Follow these steps for a smoother design experience and ultimately superior product
When developing IT products, problem solving is often the top motivation. Developers identify a problem and provide a solution. Unfortunately, without considering the user experience during the design phase, finished products often fail.
Look at what happened with the iPod versus the Microsoft equivalent, Zune. One outsold the competition by more than 18,000 per cent. Both products were pocket-sized portable music players with a fairly simple interface. The iPod simply did a better job of integrating intuitive usage, making it a more popular product.
By prioritising UX design over hardware, Apple launched a product that killed the competition in the marketplace.
Overcoming resistance to good UX design practices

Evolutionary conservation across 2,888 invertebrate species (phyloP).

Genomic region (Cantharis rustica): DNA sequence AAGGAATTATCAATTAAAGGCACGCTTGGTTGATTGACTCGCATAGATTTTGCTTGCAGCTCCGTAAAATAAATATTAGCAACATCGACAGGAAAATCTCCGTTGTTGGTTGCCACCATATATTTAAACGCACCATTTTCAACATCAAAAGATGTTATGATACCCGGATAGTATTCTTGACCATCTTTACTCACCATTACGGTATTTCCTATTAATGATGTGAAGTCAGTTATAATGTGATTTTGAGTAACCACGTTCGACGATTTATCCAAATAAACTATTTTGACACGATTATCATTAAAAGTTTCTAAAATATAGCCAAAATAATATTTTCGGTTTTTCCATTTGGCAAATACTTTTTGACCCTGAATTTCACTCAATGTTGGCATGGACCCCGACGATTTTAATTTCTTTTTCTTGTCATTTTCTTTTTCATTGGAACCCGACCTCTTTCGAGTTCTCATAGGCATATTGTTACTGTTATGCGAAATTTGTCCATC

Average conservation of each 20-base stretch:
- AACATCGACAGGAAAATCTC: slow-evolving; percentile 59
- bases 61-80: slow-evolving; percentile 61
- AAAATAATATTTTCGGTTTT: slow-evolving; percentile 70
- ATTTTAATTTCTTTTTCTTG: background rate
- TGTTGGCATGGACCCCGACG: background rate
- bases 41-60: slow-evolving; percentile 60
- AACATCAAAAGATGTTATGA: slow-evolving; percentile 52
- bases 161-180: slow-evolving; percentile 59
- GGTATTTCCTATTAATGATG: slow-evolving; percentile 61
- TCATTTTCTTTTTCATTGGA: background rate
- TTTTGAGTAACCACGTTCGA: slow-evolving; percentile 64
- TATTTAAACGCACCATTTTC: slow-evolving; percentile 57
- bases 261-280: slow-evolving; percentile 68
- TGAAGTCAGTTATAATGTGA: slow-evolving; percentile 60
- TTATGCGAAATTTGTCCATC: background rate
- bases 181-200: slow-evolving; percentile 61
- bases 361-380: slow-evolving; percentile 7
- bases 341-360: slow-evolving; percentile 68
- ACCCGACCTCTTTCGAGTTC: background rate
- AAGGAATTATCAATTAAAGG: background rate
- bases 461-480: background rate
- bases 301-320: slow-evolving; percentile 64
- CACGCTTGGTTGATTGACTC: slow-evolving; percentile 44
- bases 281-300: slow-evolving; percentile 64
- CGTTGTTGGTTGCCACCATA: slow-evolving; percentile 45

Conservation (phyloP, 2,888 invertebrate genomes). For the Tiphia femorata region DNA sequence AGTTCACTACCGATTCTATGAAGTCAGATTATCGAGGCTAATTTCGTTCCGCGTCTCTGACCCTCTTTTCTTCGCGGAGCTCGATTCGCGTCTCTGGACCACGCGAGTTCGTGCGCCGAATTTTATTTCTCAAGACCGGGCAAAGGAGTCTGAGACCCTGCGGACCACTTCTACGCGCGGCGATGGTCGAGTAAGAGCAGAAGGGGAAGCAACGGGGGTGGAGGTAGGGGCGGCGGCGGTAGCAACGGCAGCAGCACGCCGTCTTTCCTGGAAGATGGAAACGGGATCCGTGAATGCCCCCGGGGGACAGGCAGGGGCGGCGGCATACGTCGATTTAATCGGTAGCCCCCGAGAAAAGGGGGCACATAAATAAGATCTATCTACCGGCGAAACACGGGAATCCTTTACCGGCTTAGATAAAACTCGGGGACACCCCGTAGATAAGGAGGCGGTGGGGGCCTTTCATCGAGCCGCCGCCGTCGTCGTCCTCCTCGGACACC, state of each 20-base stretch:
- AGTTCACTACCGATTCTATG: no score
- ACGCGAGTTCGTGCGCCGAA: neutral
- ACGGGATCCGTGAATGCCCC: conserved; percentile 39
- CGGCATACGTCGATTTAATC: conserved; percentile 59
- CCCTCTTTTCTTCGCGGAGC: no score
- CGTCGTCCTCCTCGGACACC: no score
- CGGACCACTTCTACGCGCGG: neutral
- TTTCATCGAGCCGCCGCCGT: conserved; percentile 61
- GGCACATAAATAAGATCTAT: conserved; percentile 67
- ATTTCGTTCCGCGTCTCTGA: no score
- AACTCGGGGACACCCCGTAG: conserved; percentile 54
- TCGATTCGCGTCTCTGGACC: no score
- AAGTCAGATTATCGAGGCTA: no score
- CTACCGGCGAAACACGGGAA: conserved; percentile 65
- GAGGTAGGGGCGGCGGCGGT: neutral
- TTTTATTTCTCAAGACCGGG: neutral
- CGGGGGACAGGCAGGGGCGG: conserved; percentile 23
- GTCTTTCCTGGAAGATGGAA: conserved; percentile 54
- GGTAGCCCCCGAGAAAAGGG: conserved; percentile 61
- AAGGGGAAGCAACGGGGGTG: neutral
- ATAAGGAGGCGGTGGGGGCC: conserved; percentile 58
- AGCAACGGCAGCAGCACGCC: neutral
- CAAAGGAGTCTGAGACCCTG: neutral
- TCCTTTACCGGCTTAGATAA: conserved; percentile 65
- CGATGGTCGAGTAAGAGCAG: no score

The challenge with UX design is often getting buy-in at the top level of an enterprise. You say you want to delight the customer by providing a seamless experience with usability testing, iterative design, and feedback. What the CEO hears might be something along the lines of delayed projects, pushed deadlines, missed metrics, and dreaded cost overruns.
So how do you demonstrate the value in human-centric design? John Whalen, a cognitive scientist, recommends using the right vocabulary to push past the initial hesitance. Essentially, point to the numbers.
“UX brings between US$2 and US$100 in return, and IBM plans a 1:10 return for usability testing,” according to Alex Avissar Tim, a UX Architect at Citi.
In one Human Factors International Video, Dr. Susan Weinschenk points out that “at least 50 per cent of a programmers’ time during the project is spent doing rework that is avoidable.”